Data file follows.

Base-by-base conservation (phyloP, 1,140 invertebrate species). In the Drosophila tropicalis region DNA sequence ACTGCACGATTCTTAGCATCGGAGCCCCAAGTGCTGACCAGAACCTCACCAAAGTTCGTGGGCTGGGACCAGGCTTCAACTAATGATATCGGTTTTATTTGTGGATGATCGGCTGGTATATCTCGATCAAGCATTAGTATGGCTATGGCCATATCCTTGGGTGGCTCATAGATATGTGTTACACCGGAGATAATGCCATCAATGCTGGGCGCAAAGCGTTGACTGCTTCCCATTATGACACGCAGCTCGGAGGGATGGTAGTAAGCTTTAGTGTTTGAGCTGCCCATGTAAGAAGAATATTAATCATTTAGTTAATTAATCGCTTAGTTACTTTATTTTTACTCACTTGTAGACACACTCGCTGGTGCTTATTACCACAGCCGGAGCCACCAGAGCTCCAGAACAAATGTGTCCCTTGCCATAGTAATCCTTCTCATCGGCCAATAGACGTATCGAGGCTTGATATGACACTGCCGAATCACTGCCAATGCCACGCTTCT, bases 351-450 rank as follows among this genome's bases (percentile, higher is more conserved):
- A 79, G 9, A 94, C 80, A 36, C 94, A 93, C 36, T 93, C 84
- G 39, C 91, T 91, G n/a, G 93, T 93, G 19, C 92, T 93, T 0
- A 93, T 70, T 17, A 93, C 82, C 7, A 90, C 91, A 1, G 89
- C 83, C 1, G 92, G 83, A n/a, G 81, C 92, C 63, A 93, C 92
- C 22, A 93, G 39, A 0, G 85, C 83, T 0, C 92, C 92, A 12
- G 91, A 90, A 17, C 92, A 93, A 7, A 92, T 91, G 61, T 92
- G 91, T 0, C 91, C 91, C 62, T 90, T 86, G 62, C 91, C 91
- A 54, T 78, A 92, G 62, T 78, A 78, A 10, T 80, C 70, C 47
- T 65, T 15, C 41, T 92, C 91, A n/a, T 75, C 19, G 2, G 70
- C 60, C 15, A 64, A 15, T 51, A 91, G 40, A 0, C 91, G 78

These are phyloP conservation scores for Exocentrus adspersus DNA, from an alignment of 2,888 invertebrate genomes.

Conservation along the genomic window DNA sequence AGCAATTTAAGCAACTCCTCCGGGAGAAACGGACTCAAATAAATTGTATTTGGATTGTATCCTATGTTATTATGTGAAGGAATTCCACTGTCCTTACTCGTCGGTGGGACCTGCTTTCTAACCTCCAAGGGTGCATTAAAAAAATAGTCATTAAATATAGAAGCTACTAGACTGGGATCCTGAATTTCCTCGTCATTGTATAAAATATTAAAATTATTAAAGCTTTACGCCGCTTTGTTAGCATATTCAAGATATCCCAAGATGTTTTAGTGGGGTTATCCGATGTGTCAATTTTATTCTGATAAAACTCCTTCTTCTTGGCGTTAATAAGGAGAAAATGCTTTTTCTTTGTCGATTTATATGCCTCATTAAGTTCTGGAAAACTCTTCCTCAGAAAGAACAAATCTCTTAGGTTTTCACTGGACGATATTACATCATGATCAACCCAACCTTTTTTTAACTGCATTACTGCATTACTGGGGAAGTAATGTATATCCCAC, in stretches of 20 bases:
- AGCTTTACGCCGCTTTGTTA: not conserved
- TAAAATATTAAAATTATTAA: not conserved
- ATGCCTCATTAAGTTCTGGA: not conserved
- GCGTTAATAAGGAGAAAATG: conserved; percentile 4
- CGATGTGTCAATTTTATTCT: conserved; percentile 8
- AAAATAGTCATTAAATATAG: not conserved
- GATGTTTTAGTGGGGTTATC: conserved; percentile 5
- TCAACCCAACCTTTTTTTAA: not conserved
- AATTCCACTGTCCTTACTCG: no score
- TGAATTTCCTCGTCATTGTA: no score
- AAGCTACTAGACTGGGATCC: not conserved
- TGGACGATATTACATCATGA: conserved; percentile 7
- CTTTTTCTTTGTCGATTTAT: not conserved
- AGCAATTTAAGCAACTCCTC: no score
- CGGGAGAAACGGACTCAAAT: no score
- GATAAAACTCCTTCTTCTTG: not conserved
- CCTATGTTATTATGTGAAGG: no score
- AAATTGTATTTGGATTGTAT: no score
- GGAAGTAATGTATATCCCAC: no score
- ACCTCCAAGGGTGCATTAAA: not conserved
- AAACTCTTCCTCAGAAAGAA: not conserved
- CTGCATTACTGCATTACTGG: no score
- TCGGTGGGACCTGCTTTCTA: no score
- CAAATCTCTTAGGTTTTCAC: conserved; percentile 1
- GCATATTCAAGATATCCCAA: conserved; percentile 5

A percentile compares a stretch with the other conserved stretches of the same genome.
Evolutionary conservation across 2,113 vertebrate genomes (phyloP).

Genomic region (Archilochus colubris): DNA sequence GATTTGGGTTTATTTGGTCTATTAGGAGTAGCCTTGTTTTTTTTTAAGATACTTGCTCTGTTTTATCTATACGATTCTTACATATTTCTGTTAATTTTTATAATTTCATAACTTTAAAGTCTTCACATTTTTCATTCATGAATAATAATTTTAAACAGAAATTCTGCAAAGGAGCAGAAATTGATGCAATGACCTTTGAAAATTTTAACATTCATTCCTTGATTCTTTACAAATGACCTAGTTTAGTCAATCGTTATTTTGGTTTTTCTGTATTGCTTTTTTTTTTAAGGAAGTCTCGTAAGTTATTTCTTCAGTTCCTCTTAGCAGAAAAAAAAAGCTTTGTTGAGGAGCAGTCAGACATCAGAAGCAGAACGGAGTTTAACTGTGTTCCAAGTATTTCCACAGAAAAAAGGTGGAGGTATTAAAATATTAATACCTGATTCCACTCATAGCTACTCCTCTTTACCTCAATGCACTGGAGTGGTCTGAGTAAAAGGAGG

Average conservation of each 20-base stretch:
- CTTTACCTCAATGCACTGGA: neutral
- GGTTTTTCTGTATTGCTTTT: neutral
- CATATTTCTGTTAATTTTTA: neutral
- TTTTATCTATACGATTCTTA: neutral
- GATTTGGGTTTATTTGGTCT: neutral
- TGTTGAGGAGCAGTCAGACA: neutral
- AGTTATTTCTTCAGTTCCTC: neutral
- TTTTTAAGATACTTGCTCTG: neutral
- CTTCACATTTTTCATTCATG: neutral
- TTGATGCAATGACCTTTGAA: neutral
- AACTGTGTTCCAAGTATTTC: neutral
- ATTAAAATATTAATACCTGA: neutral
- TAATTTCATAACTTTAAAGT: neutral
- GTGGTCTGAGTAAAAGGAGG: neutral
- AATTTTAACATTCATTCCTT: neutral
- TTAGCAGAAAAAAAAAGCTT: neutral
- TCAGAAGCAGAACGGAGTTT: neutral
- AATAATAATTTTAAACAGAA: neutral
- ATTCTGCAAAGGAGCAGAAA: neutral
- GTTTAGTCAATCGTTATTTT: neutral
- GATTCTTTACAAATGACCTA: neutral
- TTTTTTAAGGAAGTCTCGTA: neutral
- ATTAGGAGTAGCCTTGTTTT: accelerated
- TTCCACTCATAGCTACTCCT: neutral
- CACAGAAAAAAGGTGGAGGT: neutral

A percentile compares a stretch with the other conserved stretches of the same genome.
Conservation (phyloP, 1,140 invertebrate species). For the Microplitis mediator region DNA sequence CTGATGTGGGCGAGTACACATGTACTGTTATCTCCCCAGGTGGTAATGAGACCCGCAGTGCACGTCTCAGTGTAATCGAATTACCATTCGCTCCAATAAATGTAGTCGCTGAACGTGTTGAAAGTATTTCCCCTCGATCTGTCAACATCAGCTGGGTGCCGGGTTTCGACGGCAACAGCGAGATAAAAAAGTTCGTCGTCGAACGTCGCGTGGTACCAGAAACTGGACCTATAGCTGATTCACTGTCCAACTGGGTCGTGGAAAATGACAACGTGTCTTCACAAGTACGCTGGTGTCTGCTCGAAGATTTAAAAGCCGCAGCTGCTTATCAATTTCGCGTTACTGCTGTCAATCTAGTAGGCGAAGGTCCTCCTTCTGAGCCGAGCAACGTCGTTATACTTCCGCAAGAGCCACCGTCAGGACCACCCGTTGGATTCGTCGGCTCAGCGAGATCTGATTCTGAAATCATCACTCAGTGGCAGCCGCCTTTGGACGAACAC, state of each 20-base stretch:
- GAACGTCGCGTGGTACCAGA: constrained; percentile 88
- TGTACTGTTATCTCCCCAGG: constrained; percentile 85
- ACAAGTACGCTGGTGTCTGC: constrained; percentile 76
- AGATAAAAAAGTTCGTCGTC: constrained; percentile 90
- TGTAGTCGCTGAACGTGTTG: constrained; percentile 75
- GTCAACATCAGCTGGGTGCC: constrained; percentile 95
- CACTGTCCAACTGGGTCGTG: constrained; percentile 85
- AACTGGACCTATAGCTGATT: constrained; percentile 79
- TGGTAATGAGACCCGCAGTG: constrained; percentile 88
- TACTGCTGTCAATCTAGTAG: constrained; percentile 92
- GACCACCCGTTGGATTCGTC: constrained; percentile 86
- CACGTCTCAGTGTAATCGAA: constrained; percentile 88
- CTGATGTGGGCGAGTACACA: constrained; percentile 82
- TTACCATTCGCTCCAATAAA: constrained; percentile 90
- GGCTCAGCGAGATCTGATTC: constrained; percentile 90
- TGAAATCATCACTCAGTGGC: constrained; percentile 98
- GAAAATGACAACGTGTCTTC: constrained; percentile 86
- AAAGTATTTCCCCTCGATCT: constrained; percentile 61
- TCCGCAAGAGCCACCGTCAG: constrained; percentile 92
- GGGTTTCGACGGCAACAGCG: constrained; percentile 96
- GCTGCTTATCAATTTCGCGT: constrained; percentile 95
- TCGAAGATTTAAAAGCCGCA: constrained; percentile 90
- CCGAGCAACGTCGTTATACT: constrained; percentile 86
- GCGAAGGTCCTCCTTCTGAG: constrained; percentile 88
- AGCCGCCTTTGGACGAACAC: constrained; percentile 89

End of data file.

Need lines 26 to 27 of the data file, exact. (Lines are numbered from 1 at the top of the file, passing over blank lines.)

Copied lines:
- CTTTTTCTTTGTCGATTTAT: not conserved
- AGCAATTTAAGCAACTCCTC: no score